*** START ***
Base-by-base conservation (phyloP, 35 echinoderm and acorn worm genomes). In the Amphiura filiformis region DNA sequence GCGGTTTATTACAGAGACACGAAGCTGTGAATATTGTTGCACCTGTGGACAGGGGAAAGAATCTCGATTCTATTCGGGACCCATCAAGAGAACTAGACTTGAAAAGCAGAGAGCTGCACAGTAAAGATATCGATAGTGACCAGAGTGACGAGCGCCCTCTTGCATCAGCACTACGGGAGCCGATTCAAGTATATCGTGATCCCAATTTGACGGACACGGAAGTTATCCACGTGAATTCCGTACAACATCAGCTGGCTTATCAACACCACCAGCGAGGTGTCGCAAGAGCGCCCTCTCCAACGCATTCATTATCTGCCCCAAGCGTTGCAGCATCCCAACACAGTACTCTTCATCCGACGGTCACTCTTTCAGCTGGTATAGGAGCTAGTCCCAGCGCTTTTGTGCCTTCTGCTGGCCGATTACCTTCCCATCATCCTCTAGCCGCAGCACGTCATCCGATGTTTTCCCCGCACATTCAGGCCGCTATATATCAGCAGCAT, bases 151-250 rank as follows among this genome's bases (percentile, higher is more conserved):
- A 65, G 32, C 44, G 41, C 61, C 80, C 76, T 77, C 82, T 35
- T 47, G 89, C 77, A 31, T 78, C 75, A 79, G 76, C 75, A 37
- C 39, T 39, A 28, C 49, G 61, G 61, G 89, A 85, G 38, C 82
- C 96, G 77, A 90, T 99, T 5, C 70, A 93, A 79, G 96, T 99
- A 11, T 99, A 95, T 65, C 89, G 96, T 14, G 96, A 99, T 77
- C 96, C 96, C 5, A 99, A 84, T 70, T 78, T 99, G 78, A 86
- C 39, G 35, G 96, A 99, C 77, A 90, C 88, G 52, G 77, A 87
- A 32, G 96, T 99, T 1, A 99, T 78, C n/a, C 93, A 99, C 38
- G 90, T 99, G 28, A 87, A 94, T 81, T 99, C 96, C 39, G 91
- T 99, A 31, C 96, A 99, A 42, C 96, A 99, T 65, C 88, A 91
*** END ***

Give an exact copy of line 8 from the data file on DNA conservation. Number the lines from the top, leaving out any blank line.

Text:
- C 39, G 35, G 96, A 99, C 77, A 90, C 88, G 52, G 77, A 87